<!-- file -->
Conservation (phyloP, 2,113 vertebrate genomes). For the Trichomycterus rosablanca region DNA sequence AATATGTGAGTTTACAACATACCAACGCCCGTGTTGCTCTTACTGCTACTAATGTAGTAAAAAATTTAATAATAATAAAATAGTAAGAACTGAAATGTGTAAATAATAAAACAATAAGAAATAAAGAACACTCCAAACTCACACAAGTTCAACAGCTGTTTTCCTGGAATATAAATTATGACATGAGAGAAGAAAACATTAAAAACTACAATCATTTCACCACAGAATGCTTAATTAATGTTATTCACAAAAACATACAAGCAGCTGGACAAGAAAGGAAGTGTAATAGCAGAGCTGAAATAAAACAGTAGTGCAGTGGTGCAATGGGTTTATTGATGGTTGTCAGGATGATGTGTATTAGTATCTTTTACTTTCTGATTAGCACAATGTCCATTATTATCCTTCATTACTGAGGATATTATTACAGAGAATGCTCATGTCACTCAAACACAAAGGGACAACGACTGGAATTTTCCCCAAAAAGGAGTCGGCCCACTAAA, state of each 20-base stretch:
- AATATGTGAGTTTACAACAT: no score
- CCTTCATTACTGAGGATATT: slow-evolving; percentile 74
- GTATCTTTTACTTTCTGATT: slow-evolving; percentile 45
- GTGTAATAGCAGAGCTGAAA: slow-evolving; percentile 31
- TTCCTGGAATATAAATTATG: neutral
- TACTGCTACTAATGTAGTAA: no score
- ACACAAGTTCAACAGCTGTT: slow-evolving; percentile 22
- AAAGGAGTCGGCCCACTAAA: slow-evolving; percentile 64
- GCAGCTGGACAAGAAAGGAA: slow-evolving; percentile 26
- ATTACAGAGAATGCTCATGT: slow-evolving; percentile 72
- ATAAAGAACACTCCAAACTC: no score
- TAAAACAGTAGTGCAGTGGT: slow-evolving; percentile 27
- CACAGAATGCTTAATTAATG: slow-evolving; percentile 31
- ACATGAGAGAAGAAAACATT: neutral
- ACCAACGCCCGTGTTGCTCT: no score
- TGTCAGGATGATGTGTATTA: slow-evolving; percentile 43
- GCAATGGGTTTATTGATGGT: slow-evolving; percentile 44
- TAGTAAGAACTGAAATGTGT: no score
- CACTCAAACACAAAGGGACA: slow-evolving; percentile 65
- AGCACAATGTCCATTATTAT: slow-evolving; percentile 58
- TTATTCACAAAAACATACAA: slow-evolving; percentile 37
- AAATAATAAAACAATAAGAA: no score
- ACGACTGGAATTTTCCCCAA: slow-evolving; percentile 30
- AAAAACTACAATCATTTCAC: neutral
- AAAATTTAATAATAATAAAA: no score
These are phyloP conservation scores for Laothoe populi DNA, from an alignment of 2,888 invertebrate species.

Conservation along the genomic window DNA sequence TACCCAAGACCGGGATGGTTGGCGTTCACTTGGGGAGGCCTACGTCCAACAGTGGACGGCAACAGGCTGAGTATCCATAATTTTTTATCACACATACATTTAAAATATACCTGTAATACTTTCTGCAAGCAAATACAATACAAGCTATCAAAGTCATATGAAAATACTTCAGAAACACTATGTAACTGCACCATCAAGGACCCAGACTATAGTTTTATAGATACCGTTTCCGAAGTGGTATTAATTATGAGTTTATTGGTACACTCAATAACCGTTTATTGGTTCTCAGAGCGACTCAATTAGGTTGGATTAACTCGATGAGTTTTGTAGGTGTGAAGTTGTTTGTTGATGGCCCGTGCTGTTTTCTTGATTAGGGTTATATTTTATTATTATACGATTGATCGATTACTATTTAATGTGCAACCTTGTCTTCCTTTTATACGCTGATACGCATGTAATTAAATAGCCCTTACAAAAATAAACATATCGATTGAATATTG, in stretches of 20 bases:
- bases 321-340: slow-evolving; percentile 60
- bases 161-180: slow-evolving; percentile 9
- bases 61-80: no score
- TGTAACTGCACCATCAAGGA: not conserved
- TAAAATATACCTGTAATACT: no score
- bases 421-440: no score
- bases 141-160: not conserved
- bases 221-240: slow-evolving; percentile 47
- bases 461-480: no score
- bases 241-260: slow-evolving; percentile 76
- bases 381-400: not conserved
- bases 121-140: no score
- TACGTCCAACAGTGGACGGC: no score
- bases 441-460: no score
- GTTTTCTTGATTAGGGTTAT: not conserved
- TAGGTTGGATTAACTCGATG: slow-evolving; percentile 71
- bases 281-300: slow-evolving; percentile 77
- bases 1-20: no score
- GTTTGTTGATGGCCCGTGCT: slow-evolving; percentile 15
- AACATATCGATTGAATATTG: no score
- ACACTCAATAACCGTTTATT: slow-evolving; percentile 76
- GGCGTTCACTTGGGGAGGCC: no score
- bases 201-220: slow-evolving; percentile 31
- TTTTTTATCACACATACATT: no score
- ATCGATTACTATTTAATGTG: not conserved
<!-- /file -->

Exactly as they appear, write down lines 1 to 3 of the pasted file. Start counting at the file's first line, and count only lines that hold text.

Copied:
Conservation (phyloP, 2,113 vertebrate genomes). For the Trichomycterus rosablanca region DNA sequence AATATGTGAGTTTACAACATACCAACGCCCGTGTTGCTCTTACTGCTACTAATGTAGTAAAAAATTTAATAATAATAAAATAGTAAGAACTGAAATGTGTAAATAATAAAACAATAAGAAATAAAGAACACTCCAAACTCACACAAGTTCAACAGCTGTTTTCCTGGAATATAAATTATGACATGAGAGAAGAAAACATTAAAAACTACAATCATTTCACCACAGAATGCTTAATTAATGTTATTCACAAAAACATACAAGCAGCTGGACAAGAAAGGAAGTGTAATAGCAGAGCTGAAATAAAACAGTAGTGCAGTGGTGCAATGGGTTTATTGATGGTTGTCAGGATGATGTGTATTAGTATCTTTTACTTTCTGATTAGCACAATGTCCATTATTATCCTTCATTACTGAGGATATTATTACAGAGAATGCTCATGTCACTCAAACACAAAGGGACAACGACTGGAATTTTCCCCAAAAAGGAGTCGGCCCACTAAA, state of each 20-base stretch:
- AATATGTGAGTTTACAACAT: no score
- CCTTCATTACTGAGGATATT: slow-evolving; percentile 74